Thursday, November 19, 2015

Pi Day. Understanding Pi. (.785)

At 9:26:53 AM/PM today the numbers will stack up to a representation of the factor Pi. While it is generally used to compute the areas of circles or the volumes of pipe, it has many other uses in space exploration, etc. This is partly a re-post from a few years ago; with some portions rewritten.

We all take Pi for granted. It’s loaded into our computers and calculators for us, and we use it in equations all the time without ever thinking of it beyond it formulaic utility. Some years ago, while working as an estimator of utilities, I found it necessary; or maybe desirable; to understand the exact meaning of Pi and how it worked in relation to the circle.

Having failed at the subject all through high school, and even before that, I had this “fear” of math brought on by my parent’s assertions that I was not able to understand the subject, coupled with a school system which was geared to teaching to the test, rather than teaching an understanding the subject at hand.Had they wanted to really engage my passion all they would have had to do was make the problems relevant to real life. 

For example, you are on a ship and headed in any given direction for 8 days at so many miles per hour. How far have you gone? That would have got me interested in math early on. And by high school, rather than teaching geometry and trigonometry to pass a test, using Nautical Astronomy as an example would have proven more effective at teaching not only both of those subjects, but given the student a true perspective of what mathematics is actually used for. Inadvertently, it would also have taught the subject; which was supposed to be the point.

What is Pi? 3.14159 is the most common answer. Then browse Wikipedia for what that means. Ask the “math” student in your family. The answers you get will all be concerned with the number rather than what it really means, or stands for. That was the purpose of charting it, as I did above, almost 30 years ago while estimating the volume of pipe necessary to hold a specific amount of water. I used a 6” pipe for the example, mostly because it was easily equated to decimal form, and I had a boatload of 6” pipe on hand. However, the resultant .785 factor will work with any size of circle for are, or pipe for volume.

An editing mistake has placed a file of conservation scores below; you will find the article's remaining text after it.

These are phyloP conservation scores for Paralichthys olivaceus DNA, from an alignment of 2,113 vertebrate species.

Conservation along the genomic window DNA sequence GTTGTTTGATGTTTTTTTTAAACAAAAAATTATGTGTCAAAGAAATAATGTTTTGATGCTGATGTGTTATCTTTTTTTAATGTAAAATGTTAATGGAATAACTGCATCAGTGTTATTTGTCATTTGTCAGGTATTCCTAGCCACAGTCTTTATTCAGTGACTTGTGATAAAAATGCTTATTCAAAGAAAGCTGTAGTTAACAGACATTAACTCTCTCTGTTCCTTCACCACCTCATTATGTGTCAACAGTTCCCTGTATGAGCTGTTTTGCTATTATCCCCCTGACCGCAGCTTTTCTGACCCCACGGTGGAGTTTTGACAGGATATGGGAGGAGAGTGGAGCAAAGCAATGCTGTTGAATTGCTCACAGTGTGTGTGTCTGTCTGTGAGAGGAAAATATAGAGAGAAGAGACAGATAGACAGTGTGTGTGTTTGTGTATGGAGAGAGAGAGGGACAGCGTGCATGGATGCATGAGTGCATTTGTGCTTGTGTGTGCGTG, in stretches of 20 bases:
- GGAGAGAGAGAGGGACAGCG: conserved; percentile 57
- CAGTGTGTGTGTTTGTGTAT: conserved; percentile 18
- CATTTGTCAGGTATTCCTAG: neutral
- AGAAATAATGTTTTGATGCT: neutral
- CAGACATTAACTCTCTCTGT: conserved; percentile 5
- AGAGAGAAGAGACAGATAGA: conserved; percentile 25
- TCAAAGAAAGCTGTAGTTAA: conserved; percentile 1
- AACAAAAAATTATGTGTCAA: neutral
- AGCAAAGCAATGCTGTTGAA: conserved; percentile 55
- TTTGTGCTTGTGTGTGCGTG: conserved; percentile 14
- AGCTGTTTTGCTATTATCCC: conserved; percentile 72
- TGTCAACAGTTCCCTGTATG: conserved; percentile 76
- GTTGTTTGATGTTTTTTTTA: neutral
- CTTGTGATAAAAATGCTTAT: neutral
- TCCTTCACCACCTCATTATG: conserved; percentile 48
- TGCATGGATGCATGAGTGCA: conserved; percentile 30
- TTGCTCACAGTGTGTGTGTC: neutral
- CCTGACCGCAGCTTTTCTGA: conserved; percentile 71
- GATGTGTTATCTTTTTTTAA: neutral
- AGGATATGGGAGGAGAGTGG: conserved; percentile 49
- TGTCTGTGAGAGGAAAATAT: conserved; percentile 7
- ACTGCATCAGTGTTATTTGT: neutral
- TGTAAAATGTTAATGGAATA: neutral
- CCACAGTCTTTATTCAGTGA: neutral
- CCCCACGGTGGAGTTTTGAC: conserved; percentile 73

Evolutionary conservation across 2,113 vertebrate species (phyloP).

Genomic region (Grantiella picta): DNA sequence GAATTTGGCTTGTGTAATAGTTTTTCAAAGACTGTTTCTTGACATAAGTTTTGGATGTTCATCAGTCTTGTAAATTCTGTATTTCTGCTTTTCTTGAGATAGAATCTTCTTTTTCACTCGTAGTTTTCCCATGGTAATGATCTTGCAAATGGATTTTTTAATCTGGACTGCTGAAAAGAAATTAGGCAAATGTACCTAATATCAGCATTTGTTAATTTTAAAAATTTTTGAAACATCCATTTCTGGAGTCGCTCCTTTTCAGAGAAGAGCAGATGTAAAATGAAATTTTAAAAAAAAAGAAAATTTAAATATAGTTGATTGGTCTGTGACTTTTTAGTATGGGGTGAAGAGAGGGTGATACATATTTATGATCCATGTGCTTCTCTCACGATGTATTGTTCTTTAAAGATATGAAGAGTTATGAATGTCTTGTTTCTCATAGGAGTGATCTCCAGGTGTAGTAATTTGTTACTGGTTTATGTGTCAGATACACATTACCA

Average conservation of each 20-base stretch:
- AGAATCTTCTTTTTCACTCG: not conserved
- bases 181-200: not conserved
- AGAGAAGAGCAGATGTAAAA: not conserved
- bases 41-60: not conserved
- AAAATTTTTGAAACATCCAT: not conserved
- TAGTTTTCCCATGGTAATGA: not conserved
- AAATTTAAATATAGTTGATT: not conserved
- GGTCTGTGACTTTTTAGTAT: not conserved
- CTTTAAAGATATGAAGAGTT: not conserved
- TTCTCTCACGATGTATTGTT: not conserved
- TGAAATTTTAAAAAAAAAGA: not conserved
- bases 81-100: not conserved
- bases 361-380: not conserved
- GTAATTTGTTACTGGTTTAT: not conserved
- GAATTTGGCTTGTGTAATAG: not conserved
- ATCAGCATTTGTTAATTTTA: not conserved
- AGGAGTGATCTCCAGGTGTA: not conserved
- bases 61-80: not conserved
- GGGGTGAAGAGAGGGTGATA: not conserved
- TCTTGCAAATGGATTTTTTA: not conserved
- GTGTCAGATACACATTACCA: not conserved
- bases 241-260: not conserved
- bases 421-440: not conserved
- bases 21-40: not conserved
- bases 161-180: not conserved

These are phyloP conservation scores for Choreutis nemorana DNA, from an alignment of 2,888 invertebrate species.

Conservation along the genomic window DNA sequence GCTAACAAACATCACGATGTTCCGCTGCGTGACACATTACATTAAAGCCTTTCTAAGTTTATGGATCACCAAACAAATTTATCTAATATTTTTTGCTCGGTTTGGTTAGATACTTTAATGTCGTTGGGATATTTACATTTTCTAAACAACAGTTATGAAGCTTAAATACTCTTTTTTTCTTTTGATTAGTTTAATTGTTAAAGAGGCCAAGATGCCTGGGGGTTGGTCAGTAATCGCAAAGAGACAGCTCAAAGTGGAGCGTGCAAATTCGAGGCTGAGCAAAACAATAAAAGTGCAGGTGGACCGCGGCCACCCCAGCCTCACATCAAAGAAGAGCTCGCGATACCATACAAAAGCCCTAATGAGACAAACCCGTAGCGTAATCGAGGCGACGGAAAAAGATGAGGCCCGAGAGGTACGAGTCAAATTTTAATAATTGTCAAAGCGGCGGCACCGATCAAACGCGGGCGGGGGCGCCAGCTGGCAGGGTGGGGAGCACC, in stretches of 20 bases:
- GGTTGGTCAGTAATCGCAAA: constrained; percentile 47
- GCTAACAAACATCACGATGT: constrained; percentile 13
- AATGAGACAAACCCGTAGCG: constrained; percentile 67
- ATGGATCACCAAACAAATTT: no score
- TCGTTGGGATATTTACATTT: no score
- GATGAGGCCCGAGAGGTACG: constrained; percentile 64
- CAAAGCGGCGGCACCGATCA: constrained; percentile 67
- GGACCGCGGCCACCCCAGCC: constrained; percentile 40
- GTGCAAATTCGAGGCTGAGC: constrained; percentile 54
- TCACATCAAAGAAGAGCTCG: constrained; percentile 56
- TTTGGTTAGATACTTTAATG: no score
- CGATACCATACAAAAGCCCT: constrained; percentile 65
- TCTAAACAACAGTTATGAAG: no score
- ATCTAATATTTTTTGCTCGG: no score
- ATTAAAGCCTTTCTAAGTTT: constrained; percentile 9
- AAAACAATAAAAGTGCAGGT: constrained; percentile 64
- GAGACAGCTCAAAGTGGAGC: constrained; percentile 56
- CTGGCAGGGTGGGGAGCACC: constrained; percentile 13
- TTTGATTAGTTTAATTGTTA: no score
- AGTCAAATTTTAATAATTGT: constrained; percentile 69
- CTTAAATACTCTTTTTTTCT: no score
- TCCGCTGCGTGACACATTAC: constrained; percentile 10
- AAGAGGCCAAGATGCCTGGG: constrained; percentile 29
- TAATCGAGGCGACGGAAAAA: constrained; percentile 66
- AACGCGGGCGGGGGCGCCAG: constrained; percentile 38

I kept running into Pi while figuring things out, and then rechecking my figures. But, like most folks, I never really understood what it represented, apart from an arbitrary factor that worked. And I really wanted to know why it did. So, I did what Captain Ellison used to tell us at the Baltimore School of Navigation; “Draw it out!” Well, I did. And while putting some of my papers in order the other evening; I am actually doing that; I ran across this and decided to post it for posterity.

In short, while Pi represents the factor used to determine the area within a circle, by careful calculation; and drawing the problem out; it becomes apparent that Pi actually represents .785% of the area of any circle. Will this change the world as we know it? I hardly think so. But it is an example of the beauty and perfection of numbers. 

While I have rounded off the number to obtain this new factor, it should not pose any real problems for any calculations confined to construction, travel etc. Would I use it to build a spaceship and plan a trip to Mars? Hardly. But for the average needs of an estimator; or carpenter; this factor works out just fine.

I hope someone finds this useful and lets me know! Pi for now!

Note: Though I was able to find something about the factor .785 referenced on line; and one fellow even describes drawing a square with a circle inside the perimeters; I still find this explanation and diagram easier to follow.

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